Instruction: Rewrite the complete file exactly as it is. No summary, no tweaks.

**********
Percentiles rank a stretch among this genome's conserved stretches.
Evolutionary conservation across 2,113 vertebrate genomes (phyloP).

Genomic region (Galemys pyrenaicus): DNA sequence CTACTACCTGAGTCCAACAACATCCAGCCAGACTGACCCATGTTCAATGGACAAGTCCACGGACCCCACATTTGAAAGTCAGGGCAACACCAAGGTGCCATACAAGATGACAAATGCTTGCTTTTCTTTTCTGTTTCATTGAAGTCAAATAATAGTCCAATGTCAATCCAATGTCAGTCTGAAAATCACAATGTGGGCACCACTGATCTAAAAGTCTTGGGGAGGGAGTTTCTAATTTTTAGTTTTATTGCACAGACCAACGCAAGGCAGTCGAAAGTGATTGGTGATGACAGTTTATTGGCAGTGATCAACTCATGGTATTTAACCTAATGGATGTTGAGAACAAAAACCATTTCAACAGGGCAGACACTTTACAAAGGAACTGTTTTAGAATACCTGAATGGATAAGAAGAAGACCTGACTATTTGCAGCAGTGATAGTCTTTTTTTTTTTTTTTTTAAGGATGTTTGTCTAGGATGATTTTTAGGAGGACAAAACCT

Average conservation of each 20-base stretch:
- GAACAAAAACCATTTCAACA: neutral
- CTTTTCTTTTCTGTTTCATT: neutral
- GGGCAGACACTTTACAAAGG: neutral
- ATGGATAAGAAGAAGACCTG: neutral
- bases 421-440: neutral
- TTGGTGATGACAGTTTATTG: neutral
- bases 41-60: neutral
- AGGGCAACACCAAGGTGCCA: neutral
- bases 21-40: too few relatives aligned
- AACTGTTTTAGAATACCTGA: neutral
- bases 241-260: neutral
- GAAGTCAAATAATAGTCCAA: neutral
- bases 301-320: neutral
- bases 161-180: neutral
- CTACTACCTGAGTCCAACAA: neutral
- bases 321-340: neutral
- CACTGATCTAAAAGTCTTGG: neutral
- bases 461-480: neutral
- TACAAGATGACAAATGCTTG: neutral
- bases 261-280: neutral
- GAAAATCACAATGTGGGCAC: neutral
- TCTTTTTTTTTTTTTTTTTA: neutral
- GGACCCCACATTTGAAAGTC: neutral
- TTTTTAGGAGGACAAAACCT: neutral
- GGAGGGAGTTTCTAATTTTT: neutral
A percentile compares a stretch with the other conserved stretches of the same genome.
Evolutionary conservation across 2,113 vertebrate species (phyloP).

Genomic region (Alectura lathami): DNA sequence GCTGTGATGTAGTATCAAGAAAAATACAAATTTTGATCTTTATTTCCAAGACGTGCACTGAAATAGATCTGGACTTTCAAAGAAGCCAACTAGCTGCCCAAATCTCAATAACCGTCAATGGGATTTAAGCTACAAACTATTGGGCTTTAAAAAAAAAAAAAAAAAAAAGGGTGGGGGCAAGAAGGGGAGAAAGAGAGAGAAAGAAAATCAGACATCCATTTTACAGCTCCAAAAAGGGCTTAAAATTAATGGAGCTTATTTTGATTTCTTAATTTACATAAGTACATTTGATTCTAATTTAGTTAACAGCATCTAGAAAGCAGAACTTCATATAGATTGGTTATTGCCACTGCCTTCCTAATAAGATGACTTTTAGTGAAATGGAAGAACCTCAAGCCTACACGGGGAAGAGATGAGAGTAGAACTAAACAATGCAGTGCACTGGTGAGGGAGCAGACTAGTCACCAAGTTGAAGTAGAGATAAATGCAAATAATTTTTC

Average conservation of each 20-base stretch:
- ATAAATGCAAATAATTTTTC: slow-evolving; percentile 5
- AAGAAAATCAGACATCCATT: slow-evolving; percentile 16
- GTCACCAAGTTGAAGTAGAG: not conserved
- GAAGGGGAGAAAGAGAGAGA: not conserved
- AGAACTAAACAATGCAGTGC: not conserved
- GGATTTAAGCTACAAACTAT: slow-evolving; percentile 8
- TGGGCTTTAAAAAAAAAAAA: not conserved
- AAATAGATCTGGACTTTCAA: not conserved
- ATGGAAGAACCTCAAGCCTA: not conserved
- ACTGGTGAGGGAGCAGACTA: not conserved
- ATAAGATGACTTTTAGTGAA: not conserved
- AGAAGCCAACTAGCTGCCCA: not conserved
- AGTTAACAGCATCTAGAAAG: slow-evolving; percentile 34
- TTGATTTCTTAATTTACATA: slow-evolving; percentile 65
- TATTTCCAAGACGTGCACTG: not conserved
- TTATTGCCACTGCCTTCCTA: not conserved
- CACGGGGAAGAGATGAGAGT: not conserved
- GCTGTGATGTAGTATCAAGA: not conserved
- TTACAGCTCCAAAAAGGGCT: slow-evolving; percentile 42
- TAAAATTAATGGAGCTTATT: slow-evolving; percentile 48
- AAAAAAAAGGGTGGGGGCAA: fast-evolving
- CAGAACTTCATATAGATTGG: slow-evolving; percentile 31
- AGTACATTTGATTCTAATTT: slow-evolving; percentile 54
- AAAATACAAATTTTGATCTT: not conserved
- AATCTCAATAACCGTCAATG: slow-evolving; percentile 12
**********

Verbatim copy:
Percentiles rank a stretch among this genome's conserved stretches.
Evolutionary conservation across 2,113 vertebrate genomes (phyloP).

Genomic region (Galemys pyrenaicus): DNA sequence CTACTACCTGAGTCCAACAACATCCAGCCAGACTGACCCATGTTCAATGGACAAGTCCACGGACCCCACATTTGAAAGTCAGGGCAACACCAAGGTGCCATACAAGATGACAAATGCTTGCTTTTCTTTTCTGTTTCATTGAAGTCAAATAATAGTCCAATGTCAATCCAATGTCAGTCTGAAAATCACAATGTGGGCACCACTGATCTAAAAGTCTTGGGGAGGGAGTTTCTAATTTTTAGTTTTATTGCACAGACCAACGCAAGGCAGTCGAAAGTGATTGGTGATGACAGTTTATTGGCAGTGATCAACTCATGGTATTTAACCTAATGGATGTTGAGAACAAAAACCATTTCAACAGGGCAGACACTTTACAAAGGAACTGTTTTAGAATACCTGAATGGATAAGAAGAAGACCTGACTATTTGCAGCAGTGATAGTCTTTTTTTTTTTTTTTTTAAGGATGTTTGTCTAGGATGATTTTTAGGAGGACAAAACCT

Average conservation of each 20-base stretch:
- GAACAAAAACCATTTCAACA: neutral
- CTTTTCTTTTCTGTTTCATT: neutral
- GGGCAGACACTTTACAAAGG: neutral
- ATGGATAAGAAGAAGACCTG: neutral
- bases 421-440: neutral
- TTGGTGATGACAGTTTATTG: neutral
- bases 41-60: neutral
- AGGGCAACACCAAGGTGCCA: neutral
- bases 21-40: too few relatives aligned
- AACTGTTTTAGAATACCTGA: neutral
- bases 241-260: neutral
- GAAGTCAAATAATAGTCCAA: neutral
- bases 301-320: neutral
- bases 161-180: neutral
- CTACTACCTGAGTCCAACAA: neutral
- bases 321-340: neutral
- CACTGATCTAAAAGTCTTGG: neutral
- bases 461-480: neutral
- TACAAGATGACAAATGCTTG: neutral
- bases 261-280: neutral
- GAAAATCACAATGTGGGCAC: neutral
- TCTTTTTTTTTTTTTTTTTA: neutral
- GGACCCCACATTTGAAAGTC: neutral
- TTTTTAGGAGGACAAAACCT: neutral
- GGAGGGAGTTTCTAATTTTT: neutral
A percentile compares a stretch with the other conserved stretches of the same genome.
Evolutionary conservation across 2,113 vertebrate species (phyloP).

Genomic region (Alectura lathami): DNA sequence GCTGTGATGTAGTATCAAGAAAAATACAAATTTTGATCTTTATTTCCAAGACGTGCACTGAAATAGATCTGGACTTTCAAAGAAGCCAACTAGCTGCCCAAATCTCAATAACCGTCAATGGGATTTAAGCTACAAACTATTGGGCTTTAAAAAAAAAAAAAAAAAAAAGGGTGGGGGCAAGAAGGGGAGAAAGAGAGAGAAAGAAAATCAGACATCCATTTTACAGCTCCAAAAAGGGCTTAAAATTAATGGAGCTTATTTTGATTTCTTAATTTACATAAGTACATTTGATTCTAATTTAGTTAACAGCATCTAGAAAGCAGAACTTCATATAGATTGGTTATTGCCACTGCCTTCCTAATAAGATGACTTTTAGTGAAATGGAAGAACCTCAAGCCTACACGGGGAAGAGATGAGAGTAGAACTAAACAATGCAGTGCACTGGTGAGGGAGCAGACTAGTCACCAAGTTGAAGTAGAGATAAATGCAAATAATTTTTC

Average conservation of each 20-base stretch:
- ATAAATGCAAATAATTTTTC: slow-evolving; percentile 5
- AAGAAAATCAGACATCCATT: slow-evolving; percentile 16
- GTCACCAAGTTGAAGTAGAG: not conserved
- GAAGGGGAGAAAGAGAGAGA: not conserved
- AGAACTAAACAATGCAGTGC: not conserved
- GGATTTAAGCTACAAACTAT: slow-evolving; percentile 8
- TGGGCTTTAAAAAAAAAAAA: not conserved
- AAATAGATCTGGACTTTCAA: not conserved
- ATGGAAGAACCTCAAGCCTA: not conserved
- ACTGGTGAGGGAGCAGACTA: not conserved
- ATAAGATGACTTTTAGTGAA: not conserved
- AGAAGCCAACTAGCTGCCCA: not conserved
- AGTTAACAGCATCTAGAAAG: slow-evolving; percentile 34
- TTGATTTCTTAATTTACATA: slow-evolving; percentile 65
- TATTTCCAAGACGTGCACTG: not conserved
- TTATTGCCACTGCCTTCCTA: not conserved
- CACGGGGAAGAGATGAGAGT: not conserved
- GCTGTGATGTAGTATCAAGA: not conserved
- TTACAGCTCCAAAAAGGGCT: slow-evolving; percentile 42
- TAAAATTAATGGAGCTTATT: slow-evolving; percentile 48
- AAAAAAAAGGGTGGGGGCAA: fast-evolving
- CAGAACTTCATATAGATTGG: slow-evolving; percentile 31
- AGTACATTTGATTCTAATTT: slow-evolving; percentile 54
- AAAATACAAATTTTGATCTT: not conserved
- AATCTCAATAACCGTCAATG: slow-evolving; percentile 12